Cass County sees rise in percentage of college graduates

News

August 9th, 2012 by Ric Hanson

Information released by the Center for Rural Strategies says Cass County has experienced a “brain gain” in the last 40 years, joining the rest of the country in what has been a massive increase in the number of adults who have earned college degrees. In 1970, 8.4 percent of those over 25 years of age had college degrees in Cass County. By 2010, 14.5 percent of adults here had completed college. The percentage of adults with college degrees in Cass County was less than the national average of 27.9 percent in 2010. The college-educated rate was less than the Iowa average of 24.5 percent.

The number of adults in the United States with college degrees has nearly tripled since 1970, when only 10.7 percent of adults had graduated from college. But the percentage of adults with degrees in rural counties, such as Cass County, while increasing, has generally fallen behind the proportion of college-educated residents in urban counties.

In 1970, 7.8 percent of adults in rural counties had some education after high school, but less than a college degree. By 2010, 27.4 percent of rural adults had attained some post high school education without earning a college diploma. That level of education was close to the national average of 28.1 percent. In Cass County, 10.6 percent of adults had some college in 1970, rising to 31.8 percent in 2010. The Iowa average in 2010 was 31.0 percent. Cass County had 10,357 adults (those over 25 years of age) in 1970 and 9,805 adults in 2010.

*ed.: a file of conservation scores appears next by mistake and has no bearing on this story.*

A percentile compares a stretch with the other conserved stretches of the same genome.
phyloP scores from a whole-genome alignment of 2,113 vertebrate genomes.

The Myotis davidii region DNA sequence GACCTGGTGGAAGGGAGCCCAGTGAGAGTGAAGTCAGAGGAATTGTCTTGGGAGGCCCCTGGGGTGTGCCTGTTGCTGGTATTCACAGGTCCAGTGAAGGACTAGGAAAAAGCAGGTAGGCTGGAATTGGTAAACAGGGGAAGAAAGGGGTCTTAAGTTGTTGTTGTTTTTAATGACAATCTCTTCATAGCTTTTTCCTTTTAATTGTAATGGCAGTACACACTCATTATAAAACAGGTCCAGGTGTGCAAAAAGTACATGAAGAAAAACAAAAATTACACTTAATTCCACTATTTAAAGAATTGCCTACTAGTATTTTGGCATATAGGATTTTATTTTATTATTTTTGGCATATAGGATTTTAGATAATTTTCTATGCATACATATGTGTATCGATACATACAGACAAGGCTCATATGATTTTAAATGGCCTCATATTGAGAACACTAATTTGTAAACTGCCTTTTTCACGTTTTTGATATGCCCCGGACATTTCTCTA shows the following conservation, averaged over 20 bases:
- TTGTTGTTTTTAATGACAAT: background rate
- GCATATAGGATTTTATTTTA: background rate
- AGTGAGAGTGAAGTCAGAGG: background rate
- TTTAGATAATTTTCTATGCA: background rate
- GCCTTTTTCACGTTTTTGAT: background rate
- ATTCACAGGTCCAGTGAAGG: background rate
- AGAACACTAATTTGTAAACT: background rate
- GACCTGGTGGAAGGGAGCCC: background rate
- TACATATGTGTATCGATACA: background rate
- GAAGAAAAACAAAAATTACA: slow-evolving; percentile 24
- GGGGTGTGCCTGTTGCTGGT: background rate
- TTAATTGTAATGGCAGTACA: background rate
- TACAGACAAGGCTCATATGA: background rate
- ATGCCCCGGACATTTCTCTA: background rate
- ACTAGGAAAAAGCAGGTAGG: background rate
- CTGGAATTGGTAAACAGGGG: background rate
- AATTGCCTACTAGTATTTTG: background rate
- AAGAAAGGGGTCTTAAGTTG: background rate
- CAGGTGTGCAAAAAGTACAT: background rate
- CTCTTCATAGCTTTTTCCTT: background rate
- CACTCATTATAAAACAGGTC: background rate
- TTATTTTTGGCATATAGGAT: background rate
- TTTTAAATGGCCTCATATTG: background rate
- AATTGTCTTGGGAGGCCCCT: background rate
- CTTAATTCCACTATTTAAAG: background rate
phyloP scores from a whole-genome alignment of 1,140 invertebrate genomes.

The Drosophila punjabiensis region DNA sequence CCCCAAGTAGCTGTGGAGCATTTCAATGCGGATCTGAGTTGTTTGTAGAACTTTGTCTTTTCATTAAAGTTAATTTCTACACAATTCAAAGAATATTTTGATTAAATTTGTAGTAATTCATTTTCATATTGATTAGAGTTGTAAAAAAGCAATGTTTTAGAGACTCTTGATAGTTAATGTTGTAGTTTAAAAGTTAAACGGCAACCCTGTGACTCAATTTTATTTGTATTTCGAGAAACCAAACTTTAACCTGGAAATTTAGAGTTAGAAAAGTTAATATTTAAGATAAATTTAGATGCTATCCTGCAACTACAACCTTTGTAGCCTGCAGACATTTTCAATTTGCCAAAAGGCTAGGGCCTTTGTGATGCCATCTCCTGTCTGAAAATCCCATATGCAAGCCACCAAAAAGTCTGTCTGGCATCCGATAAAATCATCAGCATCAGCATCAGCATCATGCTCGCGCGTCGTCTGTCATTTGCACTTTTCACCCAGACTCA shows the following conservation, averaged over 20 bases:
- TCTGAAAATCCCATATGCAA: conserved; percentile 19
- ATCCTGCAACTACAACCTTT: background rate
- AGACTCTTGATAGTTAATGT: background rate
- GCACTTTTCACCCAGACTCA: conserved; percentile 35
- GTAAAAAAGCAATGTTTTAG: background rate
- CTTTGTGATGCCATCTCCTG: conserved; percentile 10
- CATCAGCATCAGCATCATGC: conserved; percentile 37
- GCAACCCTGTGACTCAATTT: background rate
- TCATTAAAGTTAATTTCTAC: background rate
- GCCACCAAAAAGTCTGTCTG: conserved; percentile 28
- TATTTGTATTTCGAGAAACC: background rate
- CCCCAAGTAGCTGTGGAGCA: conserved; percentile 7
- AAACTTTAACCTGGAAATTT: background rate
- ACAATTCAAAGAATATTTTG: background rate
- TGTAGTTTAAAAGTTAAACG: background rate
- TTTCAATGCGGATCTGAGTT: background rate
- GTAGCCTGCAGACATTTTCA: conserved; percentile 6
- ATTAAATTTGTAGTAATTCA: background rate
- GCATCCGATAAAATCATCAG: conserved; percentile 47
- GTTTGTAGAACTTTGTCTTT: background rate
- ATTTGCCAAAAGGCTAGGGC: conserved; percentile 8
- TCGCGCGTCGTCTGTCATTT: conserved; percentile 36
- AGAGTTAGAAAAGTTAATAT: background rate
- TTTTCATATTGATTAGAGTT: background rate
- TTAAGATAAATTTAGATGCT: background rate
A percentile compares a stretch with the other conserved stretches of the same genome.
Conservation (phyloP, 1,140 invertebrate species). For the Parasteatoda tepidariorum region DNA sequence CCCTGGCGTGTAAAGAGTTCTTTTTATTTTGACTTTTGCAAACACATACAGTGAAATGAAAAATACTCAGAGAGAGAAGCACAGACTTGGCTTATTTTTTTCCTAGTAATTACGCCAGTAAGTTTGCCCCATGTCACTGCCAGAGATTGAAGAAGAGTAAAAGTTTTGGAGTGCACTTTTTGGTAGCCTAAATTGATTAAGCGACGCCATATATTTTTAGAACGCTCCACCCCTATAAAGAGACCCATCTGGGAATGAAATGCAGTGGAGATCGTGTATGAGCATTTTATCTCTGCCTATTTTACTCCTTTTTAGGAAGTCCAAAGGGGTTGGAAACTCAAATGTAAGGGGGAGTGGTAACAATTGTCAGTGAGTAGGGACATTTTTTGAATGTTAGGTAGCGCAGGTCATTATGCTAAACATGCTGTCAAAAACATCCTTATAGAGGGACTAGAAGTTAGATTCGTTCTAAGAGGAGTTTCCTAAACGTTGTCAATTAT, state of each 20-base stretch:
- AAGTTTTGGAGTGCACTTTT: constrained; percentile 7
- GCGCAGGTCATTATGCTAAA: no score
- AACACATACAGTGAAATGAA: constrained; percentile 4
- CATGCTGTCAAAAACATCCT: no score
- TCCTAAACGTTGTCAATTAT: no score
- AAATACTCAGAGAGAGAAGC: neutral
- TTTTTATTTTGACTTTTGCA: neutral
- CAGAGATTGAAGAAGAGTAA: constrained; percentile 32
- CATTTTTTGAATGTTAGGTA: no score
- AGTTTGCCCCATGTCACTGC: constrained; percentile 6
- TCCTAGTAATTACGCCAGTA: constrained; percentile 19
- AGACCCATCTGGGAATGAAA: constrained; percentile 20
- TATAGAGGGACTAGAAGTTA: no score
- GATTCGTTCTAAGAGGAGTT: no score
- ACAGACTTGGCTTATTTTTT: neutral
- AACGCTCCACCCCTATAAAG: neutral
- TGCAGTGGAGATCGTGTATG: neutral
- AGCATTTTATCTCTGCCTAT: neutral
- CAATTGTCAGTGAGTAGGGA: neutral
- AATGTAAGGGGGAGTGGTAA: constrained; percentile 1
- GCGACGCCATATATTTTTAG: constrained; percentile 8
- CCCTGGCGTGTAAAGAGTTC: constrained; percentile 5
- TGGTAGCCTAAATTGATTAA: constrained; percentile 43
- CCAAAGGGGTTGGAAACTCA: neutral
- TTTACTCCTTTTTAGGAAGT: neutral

Only 8.9 percent of the adult population in Cass County had failed to graduate from high school in 2010. Nationally 15 percent of adults had not completed high school; in Iowa, the rate was 10.1 percent. The report was compiled by Bill Bishop, editor of the news site DailyYonder.com, and Robert Gallardo, an associate professor at Mississippi State’s Southern Rural Development Center.

The source data, charts, and a map may be downloaded at http://www.dailyyonder.com/education-and-rural-america-data-page/2012/07/06/4165.